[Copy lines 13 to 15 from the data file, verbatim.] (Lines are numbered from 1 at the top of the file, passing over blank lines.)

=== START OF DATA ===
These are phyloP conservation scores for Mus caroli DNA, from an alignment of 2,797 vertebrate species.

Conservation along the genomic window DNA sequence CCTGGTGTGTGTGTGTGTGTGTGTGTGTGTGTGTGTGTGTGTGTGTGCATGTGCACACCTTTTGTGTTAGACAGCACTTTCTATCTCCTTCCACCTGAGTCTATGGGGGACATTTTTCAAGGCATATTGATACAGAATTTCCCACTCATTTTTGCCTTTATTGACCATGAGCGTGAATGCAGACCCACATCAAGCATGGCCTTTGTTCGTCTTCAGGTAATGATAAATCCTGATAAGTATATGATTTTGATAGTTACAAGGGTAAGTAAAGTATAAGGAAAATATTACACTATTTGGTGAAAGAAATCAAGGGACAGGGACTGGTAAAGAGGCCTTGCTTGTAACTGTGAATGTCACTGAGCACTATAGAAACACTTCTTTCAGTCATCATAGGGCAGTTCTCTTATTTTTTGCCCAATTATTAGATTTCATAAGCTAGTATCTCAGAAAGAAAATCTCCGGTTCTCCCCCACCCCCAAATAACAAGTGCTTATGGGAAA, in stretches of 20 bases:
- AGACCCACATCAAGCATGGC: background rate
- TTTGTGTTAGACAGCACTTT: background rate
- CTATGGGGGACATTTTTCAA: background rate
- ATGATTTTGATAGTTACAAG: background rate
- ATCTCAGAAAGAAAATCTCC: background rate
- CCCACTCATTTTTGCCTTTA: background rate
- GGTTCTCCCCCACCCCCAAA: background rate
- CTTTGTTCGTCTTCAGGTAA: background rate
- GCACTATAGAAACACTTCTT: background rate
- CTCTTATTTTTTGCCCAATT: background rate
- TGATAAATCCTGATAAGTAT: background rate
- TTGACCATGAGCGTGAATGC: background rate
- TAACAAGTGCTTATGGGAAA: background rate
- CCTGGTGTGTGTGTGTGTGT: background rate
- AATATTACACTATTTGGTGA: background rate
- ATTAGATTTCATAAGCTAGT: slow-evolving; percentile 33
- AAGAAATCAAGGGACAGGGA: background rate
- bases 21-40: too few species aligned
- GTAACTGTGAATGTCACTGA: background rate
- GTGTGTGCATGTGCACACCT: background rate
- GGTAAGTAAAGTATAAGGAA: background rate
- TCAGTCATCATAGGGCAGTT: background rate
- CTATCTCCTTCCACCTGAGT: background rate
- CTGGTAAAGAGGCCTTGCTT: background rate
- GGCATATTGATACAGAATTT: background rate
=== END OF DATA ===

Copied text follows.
- TGATAAATCCTGATAAGTAT: background rate
- TTGACCATGAGCGTGAATGC: background rate
- TAACAAGTGCTTATGGGAAA: background rate